Despite the obvious fact that these tiny creatures have spread themselves across much of the world, most of what is said about fingernail clams’ ability to travel seems to be based on conjecture, with no published images or documentation of them actually accomplishing these epic journeys. However, I was fortunate – one day a tiny amphipod swam through a specimen with a minute, 2 mm clam clamped onto one leg. Although this unlikely pair disappeared into the weeds before I could grab my camera, clearly these tiny acrobatic molluscs CAN travel in this manner. Other mysteries persist: it is easy to imagine how a clam might reflexively clamp its shell onto a weed, foot, or mink hair, but if the clam is to climb a slippery stem or the smooth glass of an aquarium, the foot must attach to these surfaces. How do they do it? Is the foot inherently sticky, or does the clam use the suction of the siphon?
Next time you pick up your pickle jar of mud and slime to look for Paramecia and Vorticella, pause and look for the slightly bigger critters. You may find them just as fascinating as what’s under your microscope!
For a fascinating glimpse of images of the construction of the 1929 Cascade Tunnel, and life in the little town of Scenic, browse the University of Washington Libraries’ image collection for this site.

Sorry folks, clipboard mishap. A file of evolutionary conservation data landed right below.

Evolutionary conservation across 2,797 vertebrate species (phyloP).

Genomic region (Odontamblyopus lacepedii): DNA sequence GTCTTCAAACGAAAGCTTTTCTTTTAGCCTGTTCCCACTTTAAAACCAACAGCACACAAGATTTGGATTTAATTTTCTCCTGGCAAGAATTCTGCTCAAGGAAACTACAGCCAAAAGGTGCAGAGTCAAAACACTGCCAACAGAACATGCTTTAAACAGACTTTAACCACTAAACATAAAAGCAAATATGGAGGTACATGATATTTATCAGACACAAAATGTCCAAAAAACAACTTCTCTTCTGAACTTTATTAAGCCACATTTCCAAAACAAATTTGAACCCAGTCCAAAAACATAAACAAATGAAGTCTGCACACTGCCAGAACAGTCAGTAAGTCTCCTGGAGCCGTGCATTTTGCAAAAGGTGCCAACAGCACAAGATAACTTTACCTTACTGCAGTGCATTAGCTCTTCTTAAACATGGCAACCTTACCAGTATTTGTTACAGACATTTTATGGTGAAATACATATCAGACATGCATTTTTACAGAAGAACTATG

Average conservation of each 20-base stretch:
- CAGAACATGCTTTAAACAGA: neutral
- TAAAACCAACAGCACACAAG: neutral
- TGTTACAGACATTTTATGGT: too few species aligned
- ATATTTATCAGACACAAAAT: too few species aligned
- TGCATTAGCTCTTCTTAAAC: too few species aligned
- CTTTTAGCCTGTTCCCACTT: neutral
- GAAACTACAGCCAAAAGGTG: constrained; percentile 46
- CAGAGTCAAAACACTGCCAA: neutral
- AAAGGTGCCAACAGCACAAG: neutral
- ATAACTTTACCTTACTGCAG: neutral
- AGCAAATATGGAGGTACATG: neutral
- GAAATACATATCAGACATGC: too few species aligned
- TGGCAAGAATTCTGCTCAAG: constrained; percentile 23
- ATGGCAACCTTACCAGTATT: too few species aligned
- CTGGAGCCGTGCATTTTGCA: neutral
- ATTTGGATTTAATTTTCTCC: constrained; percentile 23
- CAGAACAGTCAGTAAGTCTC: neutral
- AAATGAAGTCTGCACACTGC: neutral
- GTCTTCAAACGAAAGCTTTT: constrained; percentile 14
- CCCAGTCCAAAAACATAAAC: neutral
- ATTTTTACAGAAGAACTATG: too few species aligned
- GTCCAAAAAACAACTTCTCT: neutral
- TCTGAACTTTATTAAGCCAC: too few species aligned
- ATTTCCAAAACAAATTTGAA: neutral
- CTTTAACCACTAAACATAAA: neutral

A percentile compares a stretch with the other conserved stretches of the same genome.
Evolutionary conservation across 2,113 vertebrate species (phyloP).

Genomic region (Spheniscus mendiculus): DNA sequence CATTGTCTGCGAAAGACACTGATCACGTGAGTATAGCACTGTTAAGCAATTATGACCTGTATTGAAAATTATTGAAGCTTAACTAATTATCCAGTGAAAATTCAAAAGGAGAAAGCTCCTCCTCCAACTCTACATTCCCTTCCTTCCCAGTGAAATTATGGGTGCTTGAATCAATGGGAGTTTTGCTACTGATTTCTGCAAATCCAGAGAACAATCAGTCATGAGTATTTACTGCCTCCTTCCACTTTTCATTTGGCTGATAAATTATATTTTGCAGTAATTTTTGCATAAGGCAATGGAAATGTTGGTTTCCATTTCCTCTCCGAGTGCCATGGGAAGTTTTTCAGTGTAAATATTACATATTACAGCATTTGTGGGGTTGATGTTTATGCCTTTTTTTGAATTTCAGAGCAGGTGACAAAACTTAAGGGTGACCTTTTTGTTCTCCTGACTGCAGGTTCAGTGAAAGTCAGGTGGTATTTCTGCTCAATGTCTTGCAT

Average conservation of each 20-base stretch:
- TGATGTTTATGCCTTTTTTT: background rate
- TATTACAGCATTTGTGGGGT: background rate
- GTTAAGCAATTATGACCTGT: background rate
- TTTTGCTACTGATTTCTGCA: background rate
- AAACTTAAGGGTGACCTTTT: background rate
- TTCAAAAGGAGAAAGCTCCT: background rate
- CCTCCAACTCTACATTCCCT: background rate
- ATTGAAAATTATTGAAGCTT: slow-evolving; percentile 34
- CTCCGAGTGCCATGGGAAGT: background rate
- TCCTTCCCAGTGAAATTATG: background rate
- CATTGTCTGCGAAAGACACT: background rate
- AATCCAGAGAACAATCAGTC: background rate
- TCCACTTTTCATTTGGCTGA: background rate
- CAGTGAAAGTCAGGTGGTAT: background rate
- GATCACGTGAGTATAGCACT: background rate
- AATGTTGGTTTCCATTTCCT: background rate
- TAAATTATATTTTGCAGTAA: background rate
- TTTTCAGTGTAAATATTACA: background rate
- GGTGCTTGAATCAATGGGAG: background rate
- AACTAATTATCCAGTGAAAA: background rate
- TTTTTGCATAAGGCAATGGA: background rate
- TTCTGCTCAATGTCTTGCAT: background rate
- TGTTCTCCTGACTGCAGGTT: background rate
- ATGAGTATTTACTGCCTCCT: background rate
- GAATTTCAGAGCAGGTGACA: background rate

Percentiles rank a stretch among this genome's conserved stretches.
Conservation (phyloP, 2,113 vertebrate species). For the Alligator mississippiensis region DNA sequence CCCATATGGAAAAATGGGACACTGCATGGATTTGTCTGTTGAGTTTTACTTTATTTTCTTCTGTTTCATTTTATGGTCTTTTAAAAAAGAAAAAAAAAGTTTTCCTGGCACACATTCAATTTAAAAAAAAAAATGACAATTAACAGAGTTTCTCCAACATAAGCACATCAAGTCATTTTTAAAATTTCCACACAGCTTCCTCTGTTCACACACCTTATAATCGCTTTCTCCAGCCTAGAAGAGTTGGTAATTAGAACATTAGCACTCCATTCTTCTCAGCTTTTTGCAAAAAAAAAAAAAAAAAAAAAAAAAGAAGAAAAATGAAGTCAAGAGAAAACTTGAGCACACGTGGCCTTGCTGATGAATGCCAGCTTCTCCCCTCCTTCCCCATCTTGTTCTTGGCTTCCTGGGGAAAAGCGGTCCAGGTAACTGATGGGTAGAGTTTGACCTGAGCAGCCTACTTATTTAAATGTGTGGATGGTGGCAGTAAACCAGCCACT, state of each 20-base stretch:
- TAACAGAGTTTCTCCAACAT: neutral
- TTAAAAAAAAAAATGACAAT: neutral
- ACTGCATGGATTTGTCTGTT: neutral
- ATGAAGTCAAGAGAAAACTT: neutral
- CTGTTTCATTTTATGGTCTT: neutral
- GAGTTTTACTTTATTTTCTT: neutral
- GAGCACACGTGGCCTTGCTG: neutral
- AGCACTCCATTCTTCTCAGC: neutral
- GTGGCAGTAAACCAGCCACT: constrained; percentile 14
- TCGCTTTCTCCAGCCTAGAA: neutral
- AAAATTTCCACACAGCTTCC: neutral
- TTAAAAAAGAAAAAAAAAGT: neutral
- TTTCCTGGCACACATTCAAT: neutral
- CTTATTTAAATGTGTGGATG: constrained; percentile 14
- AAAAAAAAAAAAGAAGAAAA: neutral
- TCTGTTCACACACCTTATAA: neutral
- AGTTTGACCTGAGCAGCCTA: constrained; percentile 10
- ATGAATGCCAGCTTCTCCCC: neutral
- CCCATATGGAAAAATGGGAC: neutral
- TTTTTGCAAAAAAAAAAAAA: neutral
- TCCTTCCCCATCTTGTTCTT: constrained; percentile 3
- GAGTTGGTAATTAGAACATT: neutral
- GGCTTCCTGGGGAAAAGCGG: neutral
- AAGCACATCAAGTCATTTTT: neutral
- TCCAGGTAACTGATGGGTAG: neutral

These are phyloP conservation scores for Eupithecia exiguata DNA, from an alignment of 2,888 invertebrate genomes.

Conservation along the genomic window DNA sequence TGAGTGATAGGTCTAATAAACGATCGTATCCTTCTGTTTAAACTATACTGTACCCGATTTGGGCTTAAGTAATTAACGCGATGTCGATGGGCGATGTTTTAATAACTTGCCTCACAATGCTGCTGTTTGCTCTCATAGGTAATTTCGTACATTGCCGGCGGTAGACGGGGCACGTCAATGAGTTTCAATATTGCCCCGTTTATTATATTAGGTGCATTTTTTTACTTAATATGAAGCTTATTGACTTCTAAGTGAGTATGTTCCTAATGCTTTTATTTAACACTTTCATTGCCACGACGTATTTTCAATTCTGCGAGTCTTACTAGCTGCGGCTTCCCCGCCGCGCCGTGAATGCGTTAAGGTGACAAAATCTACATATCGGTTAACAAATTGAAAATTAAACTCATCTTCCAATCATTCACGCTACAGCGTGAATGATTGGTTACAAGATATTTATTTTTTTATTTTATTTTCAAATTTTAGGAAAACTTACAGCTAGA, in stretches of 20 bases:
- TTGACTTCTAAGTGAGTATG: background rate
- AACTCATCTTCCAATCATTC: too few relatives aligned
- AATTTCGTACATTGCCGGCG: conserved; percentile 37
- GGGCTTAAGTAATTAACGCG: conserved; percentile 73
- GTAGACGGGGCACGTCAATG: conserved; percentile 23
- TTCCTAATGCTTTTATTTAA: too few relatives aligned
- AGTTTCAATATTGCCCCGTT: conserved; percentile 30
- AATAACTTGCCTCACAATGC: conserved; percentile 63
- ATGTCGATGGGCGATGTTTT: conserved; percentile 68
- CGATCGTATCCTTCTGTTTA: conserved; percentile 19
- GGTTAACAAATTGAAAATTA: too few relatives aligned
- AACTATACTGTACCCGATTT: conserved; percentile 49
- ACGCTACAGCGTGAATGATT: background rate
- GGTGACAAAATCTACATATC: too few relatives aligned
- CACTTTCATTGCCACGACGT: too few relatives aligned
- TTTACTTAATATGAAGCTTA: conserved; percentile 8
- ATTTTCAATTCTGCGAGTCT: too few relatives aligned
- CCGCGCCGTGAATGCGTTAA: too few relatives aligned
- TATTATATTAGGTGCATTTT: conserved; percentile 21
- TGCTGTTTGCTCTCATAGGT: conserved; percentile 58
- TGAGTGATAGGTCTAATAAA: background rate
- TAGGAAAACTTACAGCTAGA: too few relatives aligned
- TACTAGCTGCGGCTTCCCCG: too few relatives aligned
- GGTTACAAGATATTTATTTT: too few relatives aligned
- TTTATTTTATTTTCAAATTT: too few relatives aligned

Abugattas, Alonso. 2015. “Capital Naturalist: Vernal Pools.” http://capitalnaturalist.blogspot.com/2015/03/vernal-pools.html
Boyd, A. ” The Cascade Tunnel.” University of Houston, The Engines of our Ingenuity, Episode 2860. http://www.uh.edu/engines/epi2860.htm
Golidad Farms website. “Fingernail Clams.” http://goliadfarms.com/fingernail-clams-sphaerium-corneum/. Accessed January 5,2018.
Landcare Research web site. “Fingernail clams.” https://www.landcareresearch.co.nz/resources/identification/animals/freshwater-invertebrates/guide/no-jointed-legs2/molluscs/bivalves/fingernail-clams
Leung, Shan. “Tiny Clams that Thrive in Dry Ponds.” Canadian Museum of Nature blog, July 21, 2015. https://canadianmuseumofnature.wordpress.com/2015/07/21/tiny-clams-that-thrive-in-dry-ponds/
Nature Spot web site. “European fingernail clam – Sphaerium cornium”. https://www.naturespot.org.uk/species/european-fingernail-clam. Accessed January 1, 2018.
Shea, Susan. “Clams in the Woods.” Northern Woodlands, winter 2017. https://northernwoodlands.org/outside_story/article/clams
University of Wisconsin, Milwaukee, College of Letters and Sciences Field Station Web Site. http://uwm.edu/field-station/fingernail-clams/
Wellington, Washington Avalanche. From the Wikipedia website: http://en.wikipedia.org/wiki/Wellington,_Washington_avalanche. Accessed March 11, 2017.